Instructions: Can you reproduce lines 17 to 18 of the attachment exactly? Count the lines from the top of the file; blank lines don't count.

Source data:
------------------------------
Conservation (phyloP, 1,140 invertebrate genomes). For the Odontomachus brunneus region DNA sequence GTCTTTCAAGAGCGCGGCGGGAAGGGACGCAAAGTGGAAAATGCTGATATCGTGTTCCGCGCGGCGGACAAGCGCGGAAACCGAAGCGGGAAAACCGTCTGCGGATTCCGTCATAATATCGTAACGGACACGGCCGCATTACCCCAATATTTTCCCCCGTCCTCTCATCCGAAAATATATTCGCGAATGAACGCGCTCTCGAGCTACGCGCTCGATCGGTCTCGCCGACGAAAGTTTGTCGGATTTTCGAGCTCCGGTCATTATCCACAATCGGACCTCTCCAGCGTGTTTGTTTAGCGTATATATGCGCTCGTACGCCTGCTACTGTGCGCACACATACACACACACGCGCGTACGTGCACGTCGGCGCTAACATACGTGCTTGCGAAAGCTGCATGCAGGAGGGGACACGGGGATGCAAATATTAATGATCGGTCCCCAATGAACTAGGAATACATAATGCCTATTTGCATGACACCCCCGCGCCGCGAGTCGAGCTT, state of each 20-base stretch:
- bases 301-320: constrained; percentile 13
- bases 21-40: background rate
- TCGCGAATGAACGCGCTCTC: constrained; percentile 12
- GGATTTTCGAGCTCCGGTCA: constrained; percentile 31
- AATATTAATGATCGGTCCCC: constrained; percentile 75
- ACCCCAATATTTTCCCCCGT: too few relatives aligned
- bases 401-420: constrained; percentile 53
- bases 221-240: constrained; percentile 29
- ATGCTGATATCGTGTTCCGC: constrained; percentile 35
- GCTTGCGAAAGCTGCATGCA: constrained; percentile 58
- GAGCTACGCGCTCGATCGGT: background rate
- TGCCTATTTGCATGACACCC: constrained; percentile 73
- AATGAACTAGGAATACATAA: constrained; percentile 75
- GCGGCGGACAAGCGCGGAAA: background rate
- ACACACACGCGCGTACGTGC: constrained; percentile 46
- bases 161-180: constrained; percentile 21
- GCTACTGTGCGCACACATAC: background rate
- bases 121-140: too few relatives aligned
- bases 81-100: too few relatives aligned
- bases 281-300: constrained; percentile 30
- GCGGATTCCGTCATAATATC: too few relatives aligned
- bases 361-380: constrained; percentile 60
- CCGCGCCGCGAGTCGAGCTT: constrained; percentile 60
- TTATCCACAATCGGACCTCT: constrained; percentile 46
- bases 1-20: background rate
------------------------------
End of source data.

- bases 161-180: constrained; percentile 21
- GCTACTGTGCGCACACATAC: background rate